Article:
“This is a good fruit as far as pollination goes…if you look at the spot you’re still at a fifty cent piece…but because of the size of the squash…it would be a number 2.” Scott Jerrell.

We talked about grading a little bit in our pervious episode/blog and will discuss it in greater detail in regards to Deana’s acorn squash.

Click here to view the USDA webpage about grades and standards. At the bottom of the page, you will find countless vegetables and their grading standards. For winter squash, the grading is as follows…

U.S. No. 1 consists of squash or pumpkins, which meet the following requirements:

  1. Basic requirements:
  2. Similar varietal characteristics;
  3. Well matured; and,

iii. Not broken or cracked.

  1. Free from: Soft rot or wet breakdown.
  2. Free from damage by:
  3. Scars;
  4. Dry rot;

iii. Freezing;

  1. Dirt;
  2. Disease;
  3. Insects; and,

vii. Mechanical or other means.

U.S. No. 2 consists of squash or pumpkins, which meet the following requirements:

  1. Basic requirements:
  2. Similar varietal characteristics;
  3. Fairly well matured; and,

iii. Not broken or cracked.

  1. Free from: Soft rot or wet breakdown.
  2. Free from serious damage by:
  3. Scars;
  4. Dry rot;

iii. Freezing;

  1. Dirt;
  2. Disease;
  3. Insects; and,

vii. Mechanical or other means.

A graded number 2 won’t be able to sell to Wholesale markets but are great for selling at farmers markets, donating to food banks, or selling to a value added producer. Anything worse than a number 2 would be considered a number 3, and is perfect for your compost or animal feed.

For this blog and our corresponding video, we will pick up right where we left off and will join Deana at the Appalachian Harvest food hub so she can wash, grade and package her product. If Deana didn’t live so close to Appalachian Harvest, she could do all of this on her farm. She would just need to follow GAP standards.

Whether you’re washing squash, tomatoes or cucumbers, the process is as follows. You will first need to rinse your produce. In a wash line, you have scrubs that you can use to help clean off any dirt caked on to your product. Once your product has been thoroughly washed and the dirt scrubbed off, it will go through a wash that contains a sanitation solution. After that, it will be washed again with just water and will start to dry.

Once your produce is drying, it’s time to start grading. The main difference between a number 1 and a number 2 would be damage, maturity and pollination. Both grades are free from serious damage by scars, dry rot, freezing, dirt, disease, insects and mechanical or other means. Both grades must also be free from any cracks or breaks in the produce.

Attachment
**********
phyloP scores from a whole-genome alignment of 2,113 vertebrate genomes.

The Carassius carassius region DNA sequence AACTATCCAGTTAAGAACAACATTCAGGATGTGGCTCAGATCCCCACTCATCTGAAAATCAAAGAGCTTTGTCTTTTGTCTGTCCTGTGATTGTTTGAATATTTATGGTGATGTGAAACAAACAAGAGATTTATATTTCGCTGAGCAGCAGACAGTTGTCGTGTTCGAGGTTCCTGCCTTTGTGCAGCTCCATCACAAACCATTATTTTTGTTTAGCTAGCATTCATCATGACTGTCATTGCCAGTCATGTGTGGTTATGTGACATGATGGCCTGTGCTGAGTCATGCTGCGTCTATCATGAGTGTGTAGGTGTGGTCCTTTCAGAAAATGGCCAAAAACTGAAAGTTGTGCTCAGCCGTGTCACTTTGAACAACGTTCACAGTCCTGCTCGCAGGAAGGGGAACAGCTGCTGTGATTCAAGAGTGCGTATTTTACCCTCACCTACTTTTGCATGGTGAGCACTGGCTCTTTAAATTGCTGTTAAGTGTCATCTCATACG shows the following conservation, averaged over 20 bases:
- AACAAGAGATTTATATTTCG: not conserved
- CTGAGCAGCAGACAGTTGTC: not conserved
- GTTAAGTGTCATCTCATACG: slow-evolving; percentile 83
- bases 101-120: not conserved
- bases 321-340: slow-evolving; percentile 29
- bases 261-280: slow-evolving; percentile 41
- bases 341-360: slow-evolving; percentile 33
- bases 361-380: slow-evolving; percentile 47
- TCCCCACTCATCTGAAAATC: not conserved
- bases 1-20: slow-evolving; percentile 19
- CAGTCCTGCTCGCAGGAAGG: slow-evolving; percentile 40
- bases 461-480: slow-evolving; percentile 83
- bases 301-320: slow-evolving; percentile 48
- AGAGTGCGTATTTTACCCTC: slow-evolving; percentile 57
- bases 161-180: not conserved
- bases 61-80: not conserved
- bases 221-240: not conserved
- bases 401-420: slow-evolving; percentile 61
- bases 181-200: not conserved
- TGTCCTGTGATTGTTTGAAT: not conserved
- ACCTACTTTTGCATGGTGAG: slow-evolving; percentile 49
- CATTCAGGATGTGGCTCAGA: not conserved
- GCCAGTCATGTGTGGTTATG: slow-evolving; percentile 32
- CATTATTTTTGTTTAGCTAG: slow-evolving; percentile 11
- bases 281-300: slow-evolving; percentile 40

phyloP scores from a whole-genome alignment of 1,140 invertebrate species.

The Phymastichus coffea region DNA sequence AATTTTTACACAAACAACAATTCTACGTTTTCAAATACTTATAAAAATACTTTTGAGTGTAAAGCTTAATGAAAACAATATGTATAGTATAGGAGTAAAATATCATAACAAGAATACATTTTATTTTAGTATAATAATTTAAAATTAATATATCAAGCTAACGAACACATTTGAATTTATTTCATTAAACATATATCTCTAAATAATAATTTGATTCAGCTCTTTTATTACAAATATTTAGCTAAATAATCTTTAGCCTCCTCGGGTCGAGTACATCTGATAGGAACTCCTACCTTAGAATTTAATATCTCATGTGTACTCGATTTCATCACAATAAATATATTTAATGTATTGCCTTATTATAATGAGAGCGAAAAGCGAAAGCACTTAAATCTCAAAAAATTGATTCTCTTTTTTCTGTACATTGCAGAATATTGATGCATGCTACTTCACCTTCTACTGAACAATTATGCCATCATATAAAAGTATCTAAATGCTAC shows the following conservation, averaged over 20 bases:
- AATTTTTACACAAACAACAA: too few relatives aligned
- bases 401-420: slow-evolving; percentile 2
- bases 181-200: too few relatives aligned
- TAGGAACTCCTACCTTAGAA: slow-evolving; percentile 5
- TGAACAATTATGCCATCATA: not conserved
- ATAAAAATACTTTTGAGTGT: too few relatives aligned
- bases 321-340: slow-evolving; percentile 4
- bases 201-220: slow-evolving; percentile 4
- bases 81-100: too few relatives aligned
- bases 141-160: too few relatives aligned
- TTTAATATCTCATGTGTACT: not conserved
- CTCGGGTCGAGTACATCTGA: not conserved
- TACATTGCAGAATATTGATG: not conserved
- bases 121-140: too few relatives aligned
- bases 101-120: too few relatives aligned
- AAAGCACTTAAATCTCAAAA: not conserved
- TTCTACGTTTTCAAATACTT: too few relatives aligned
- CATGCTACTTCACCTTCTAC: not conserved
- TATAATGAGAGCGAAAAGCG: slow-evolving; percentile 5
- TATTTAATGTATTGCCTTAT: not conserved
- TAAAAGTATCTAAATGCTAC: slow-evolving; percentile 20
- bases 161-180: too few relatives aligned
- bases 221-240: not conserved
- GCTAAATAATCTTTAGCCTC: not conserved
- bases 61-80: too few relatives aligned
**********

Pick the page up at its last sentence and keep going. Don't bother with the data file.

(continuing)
Here, you can see acorn squash that has been graded as a number 1.

These are all well matured and are free of all forms of damage. Each of them has an orange spot of them that is no bigger than a 50-cent piece and are symmetrical since they were pollinated equally on both sides.

Here, you can see the acorn squash that has been graded as a number 2.

As you can see, these are not fully matured and suffer from minor damage from dirt. The one on the far left has a scar on it from growing on a rock. If this were insect damage instead, it would be considered a number 3. Anything worse looking than what you see here would be considered a number 3. We don’t recommend that you consume any number 3s; they are best as compost or maybe animal feed.

For both number 1s and number 2s, if you haven’t already done so, cut the stems to about an inch before you package them. This will help prevent them from damaging each other in transportation and turning those number 1s into number 2s. Once your stem has been cut, your produce washed and cleaned, gently place into the box, weigh it out to make sure it meets buyer specs and sticker it with your GAP compliant farm information. You’re good to go!

To stress the importance of gently placing your produce in the box, Deana explains to me that she’s been “handling them since they were seeds and when you get to this point, you want to make sure they don’t scratch each other.” Deana went on to explain that her acorn squash is money, and losing money because you carelessly boxed your produce can be avoided by slowing down and taking these last few steps carefully.

Derrick Von Kundra